Food Contamination And Hygiene Practices In Supply Chain Industry

The World Health Organisation (WHO) estimates 600 million (almost 1 in 10 people) in the world fall ill after eating contaminated food and 420,000 die every year. In April 2018, Ministry of Health (MOH) Malaysia recalled two brands of canned sardine from China due to contaminated with dead worms. Just one month later, Malaysians were shocked with a viral video on the poor food handling and unhygienic restaurant in Kuala Lumpur. The MOH and local authorities had conducted 289,919 checks on food premises nationwide as of May 2018 and found that 5,587 (2%) of the premises, which include restaurants and food outlets, were unclean and shut down under Section 11 of the Food Act 1983. These reflect on the poor hygiene practices and lack of management in providing proper hygiene facilities for both the employees and customers at food establishments.

As food contamination issues increase alarmingly in Malaysia, it is crucial to advocate on raising the bar for food safety and hygiene standards from farm to fork. Rentokil Initial, a global leader in pest control and hygiene solutions is committed to be advocator for this cause and recently invited customers from various sectors to attend the Pest and Total Hygiene (PATH) workshop in Penang, Johor Bahru and Kuala Lumpur, with the themes “Achieving Sustainable Supply Chain Risk Management” and “Raising Hygiene Standards”.

In the supply chain system, everyone plays significant role in ensuring food safety standards. Contamination can happen at any point along the supply chain from raw material, production, distribution and right up through it reaches customer’s plate. The causes of food contamination can be hard to trace, and varies from pest infestation, unhygienic food handling practices and also storage issue.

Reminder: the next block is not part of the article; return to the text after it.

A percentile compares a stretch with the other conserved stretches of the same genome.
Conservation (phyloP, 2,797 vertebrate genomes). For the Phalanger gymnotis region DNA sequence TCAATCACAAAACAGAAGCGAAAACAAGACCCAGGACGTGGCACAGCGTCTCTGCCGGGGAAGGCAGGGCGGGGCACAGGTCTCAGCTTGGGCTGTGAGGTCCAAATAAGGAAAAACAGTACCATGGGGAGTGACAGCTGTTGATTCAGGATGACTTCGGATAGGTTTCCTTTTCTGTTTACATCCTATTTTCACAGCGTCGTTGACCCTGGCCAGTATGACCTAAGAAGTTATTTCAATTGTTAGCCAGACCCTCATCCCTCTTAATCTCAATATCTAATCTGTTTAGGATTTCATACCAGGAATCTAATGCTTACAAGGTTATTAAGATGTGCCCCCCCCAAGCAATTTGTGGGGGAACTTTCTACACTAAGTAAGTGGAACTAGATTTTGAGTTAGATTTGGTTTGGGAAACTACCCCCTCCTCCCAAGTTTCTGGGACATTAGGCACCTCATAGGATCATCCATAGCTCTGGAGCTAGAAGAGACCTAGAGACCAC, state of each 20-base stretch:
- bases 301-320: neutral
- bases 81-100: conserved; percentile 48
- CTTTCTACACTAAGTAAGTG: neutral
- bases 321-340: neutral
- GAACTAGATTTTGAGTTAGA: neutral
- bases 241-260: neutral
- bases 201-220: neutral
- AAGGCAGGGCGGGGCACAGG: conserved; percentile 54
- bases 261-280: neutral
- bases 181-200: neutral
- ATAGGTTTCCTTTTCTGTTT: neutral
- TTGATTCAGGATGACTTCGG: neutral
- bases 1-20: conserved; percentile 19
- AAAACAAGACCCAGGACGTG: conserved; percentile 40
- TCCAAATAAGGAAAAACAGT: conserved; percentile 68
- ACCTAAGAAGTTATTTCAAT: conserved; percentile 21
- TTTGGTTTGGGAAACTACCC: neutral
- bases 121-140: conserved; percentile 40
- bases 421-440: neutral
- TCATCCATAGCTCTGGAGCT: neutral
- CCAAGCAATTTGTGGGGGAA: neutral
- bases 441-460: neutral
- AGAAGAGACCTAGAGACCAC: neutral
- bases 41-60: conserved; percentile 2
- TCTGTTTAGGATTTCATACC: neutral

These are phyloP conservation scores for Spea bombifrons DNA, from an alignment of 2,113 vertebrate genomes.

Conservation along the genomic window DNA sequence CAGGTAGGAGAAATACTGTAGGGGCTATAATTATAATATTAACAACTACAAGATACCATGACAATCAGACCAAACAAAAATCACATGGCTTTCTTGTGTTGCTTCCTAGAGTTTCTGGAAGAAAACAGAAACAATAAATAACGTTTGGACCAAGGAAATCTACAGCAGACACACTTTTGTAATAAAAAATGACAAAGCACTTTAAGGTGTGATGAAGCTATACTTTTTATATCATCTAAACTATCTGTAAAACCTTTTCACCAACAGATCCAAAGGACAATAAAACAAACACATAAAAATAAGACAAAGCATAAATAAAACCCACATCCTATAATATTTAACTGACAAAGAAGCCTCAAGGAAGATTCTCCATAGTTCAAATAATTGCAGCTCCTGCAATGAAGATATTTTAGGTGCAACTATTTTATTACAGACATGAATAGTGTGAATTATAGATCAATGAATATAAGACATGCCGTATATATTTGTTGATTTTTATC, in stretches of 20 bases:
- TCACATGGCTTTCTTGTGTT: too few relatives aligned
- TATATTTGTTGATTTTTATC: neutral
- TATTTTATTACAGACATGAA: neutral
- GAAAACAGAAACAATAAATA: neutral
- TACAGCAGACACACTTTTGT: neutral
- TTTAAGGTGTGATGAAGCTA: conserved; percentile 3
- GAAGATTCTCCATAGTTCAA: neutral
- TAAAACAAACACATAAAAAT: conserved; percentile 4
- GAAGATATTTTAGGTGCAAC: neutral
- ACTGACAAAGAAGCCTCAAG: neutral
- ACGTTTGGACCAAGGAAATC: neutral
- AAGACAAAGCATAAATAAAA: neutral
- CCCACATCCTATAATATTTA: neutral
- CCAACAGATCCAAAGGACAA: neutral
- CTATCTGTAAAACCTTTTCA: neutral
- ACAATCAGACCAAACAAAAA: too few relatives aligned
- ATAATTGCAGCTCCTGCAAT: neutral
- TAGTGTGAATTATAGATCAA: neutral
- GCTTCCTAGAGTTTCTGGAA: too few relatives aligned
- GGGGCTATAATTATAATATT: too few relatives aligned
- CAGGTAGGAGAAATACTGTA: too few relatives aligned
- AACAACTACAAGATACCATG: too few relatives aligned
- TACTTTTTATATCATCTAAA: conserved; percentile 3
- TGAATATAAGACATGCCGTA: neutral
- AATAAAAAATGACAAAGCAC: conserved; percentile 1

Carol Lam, the Managing Director of RI Malaysia said “The world population is going to reach 8.6 billion by year 2030 and due to globalised supply chain, the supply chain risk management has become more challenging than ever. This is why Big Data and science-based Integrated Pest Management (IPM) together with good hygiene practices can come together to help you in achieving sustainable supply chain risk.”

As new technology continues to innovate the food processes, transparency and tractability of data are becoming more important to ensure food safety standards are complied. In the recent PATH Workshop, Rentokil Initial has also collaborated with Ministry of Health (MOH) and global food safety audit body, AIB International to share on food safety legislation as well as pre-requisite requirements.

Having identified the issue of food contaminations MoH continues to emphasise on the importance of adhering to food safety legislations. Partnership between government and key players of various industries in the supply chain will ultimately help to have better proactive approach in managing food safety risks in Malaysia.

“In achieving food safety standards, all industries in the supply chain are required to fulfil the Pre-Requisite Programme (PRP) through implementation of pre-requisite food safety programmes such as sanitation, good manufacturing practice (GMP), allergen control, Integrated Pest Management (IPM) and others. IPM is one of the most crucial components and Rentokil Initial addresses the needs of pest control through the execution of ERDM- Execution, Restriction, Destruction and Monitoring process.” said Anthony Raschke, the QA Director of AIB International

If you want to minimise risk of food contamination in your business, it is important to engage the right partner for your pest control management and hygiene solutions. Rentokil Initial, a trusted pest control and hygiene solutions partner, believes in protecting people and enhancing lives always.

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